Note: Where available, the PDF/Word icon below is provided to view the complete and fully formatted document
 Download Current HansardDownload Current Hansard    View Or Save XMLView/Save XML

Previous Fragment    Next Fragment
Thursday, 14 February 2002
Page: 254

Ms JULIE BISHOP (2:19 PM) —My question is addressed to the Minister for Employment and Workplace Relations. Is the minister aware of proposed changes to the workplace relations arrangements in Western Australia? Would the minister inform the House how the federal government intends to protect the rights of non-union workers?

Mr ABBOTT (Minister for Employment and Workplace Relations and Minister Assisting the Prime Minister for the Public Service) —I thank the member for Curtin for her question. I can inform the House that there are some changes proposed to Western Australian industrial legislation. These changes constitute an industrial relations roll-back on a grand scale. They will introduce a restoration of a Jurassic Park wasteland of strikes, bans and `no ticket, no start' signs. That is what the Western Australian legislation will do.

Firstly, the proposed Western Australian legislation abolishes individual workplace agreements which have given 250,000 Western Australian workers higher pay for better work. Let us be clear what it means to increase minimum conditions. It means lower pay and fewer jobs for Western Australian workers.

The SPEAKER —The member for Hasluck is a new member who might like to acquaint herself with standing order 55.

Mr ABBOTT —Secondly, the Western Australian legislation gives unions virtually automatic access to the workplace—and we know what that means, Mr Speaker. As far as CFMEU boss, Kevin Reynolds, is concerned, a right of entry means the right to turn up accompanied by 40 union heavies, and that is the risk that this legislation places on workers and managers in Western Australia.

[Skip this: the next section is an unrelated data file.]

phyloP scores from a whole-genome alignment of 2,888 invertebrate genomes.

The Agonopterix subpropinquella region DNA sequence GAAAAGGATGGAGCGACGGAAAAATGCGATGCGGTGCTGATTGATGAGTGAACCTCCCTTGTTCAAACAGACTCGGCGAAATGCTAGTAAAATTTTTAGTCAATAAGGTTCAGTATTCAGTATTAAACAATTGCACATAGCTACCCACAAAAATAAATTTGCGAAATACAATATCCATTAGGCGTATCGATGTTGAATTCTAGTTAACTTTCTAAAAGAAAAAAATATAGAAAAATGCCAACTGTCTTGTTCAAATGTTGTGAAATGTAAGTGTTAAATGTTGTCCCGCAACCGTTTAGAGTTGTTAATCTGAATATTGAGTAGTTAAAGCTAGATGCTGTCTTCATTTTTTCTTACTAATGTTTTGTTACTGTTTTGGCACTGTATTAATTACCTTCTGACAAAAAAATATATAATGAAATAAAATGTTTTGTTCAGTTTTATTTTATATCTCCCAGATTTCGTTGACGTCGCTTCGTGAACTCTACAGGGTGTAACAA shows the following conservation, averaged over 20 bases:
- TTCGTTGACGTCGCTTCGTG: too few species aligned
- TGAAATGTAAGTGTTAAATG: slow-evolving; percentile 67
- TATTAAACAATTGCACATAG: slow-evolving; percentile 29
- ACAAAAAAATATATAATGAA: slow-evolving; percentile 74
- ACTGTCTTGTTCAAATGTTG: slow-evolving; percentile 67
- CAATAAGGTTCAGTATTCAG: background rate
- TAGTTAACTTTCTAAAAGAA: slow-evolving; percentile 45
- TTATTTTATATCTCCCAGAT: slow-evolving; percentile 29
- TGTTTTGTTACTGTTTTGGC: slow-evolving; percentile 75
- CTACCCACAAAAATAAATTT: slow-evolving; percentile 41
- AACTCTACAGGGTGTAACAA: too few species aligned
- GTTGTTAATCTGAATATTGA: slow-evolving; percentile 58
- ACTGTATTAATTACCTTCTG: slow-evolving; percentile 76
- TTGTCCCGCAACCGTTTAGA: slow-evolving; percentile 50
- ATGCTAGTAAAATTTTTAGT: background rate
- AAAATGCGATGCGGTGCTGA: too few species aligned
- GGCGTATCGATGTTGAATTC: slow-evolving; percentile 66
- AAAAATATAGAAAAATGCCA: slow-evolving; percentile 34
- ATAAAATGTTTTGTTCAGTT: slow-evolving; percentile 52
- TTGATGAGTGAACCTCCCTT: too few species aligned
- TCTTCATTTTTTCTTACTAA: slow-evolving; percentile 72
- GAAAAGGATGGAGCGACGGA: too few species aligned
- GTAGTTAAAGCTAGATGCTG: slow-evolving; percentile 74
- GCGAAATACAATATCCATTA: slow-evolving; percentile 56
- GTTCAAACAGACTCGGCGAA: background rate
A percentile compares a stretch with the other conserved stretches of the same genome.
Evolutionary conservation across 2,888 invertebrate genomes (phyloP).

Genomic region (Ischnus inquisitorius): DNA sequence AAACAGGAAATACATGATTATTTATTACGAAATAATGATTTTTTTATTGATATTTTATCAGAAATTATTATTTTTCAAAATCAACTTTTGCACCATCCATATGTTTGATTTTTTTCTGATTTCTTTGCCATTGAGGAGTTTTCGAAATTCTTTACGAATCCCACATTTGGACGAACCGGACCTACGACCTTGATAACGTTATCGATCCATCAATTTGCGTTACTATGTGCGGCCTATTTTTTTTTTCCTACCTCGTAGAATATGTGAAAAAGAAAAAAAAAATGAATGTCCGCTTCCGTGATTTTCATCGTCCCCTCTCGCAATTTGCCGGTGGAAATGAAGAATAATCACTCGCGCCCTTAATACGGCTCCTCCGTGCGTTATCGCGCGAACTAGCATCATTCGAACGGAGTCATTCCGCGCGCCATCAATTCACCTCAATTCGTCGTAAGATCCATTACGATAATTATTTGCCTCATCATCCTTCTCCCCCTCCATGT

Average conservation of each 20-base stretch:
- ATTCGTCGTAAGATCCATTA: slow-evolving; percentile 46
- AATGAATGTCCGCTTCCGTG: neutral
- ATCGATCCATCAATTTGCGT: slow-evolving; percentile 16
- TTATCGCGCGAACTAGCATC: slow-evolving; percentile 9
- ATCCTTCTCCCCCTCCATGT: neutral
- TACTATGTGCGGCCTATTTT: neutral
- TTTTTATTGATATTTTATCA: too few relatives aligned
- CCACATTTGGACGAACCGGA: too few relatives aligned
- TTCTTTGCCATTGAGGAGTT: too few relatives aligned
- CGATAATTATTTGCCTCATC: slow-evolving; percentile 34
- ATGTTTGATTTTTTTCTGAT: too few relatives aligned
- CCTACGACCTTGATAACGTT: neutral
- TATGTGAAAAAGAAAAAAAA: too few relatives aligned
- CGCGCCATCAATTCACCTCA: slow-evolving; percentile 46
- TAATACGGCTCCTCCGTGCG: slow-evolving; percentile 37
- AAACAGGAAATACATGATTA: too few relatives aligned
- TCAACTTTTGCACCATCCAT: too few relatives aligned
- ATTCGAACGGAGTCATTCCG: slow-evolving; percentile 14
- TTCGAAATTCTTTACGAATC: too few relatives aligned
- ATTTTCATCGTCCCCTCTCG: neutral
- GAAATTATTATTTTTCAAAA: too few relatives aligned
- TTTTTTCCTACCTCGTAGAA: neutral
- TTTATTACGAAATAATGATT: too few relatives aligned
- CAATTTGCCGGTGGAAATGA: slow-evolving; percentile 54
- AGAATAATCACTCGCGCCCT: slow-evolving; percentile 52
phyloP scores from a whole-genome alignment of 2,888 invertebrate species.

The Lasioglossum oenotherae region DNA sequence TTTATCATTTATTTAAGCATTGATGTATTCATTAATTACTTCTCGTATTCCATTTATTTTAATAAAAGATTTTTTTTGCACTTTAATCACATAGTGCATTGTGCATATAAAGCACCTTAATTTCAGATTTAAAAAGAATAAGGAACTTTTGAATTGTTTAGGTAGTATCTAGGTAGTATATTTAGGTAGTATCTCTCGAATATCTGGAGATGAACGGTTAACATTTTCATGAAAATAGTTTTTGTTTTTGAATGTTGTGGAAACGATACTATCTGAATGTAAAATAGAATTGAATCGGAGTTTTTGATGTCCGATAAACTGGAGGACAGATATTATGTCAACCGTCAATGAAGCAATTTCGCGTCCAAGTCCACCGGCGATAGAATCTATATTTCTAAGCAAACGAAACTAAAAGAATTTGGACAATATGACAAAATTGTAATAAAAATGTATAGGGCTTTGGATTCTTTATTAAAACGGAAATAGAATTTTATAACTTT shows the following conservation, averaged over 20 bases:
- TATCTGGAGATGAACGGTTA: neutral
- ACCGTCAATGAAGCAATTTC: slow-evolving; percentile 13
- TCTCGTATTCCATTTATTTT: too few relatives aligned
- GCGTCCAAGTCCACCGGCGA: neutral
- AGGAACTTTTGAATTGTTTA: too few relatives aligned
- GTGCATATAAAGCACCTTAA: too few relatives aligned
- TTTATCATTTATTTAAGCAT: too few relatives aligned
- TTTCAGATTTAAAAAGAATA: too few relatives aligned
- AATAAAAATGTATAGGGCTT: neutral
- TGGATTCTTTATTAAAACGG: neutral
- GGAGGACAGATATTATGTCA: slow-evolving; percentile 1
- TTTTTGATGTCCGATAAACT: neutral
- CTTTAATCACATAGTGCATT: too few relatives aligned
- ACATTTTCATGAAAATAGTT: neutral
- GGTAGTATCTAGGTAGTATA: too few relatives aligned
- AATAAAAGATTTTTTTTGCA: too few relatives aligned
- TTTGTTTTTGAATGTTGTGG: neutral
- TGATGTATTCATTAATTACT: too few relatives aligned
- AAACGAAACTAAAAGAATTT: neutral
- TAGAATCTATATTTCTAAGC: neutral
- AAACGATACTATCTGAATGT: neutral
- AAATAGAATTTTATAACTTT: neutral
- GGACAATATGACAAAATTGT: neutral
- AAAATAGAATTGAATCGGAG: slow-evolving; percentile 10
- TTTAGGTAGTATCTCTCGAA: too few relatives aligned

Thirdly, this legislation will reduce normal working hours by five per cent and, on a conservative estimate, that means at least 3,000 jobs gone. Why is the Western Australian government sabotaging the Western Australian economy? It is quite simple. In December, the three largest union donors to the Labor Party wrote to the Western Australian Premier and bullied him into introducing this law by threatening to withhold future donations to the Western Australian Labor Party. The three unions in question—the CFMEU, the shop assistants and the Miscellaneous Workers Union—between them have given $10 million—

Mr Hockey —Ten million dollars?

Mr ABBOTT —Yes, $10 million to the Labor Party in the last six years. That is $10 million to buy Labor policy and that is 10 million reasons why the Labor Party cannot afford to reform itself. Thanks to a combination of the 60:40 rule and union donations, Labor governments wherever they occur are hostage to the union movement. The Leader of the Opposition knows this. The Leader of the Opposition knows that he is a hostage to the union movement. After he got elected, he said he was going to change the 60:40 rule, and then he went along to the ACTU executive and was gently persuaded to change his mind—flip beforehand, flop afterwards. What else can you expect from the Captain Contradiction of Australian politics?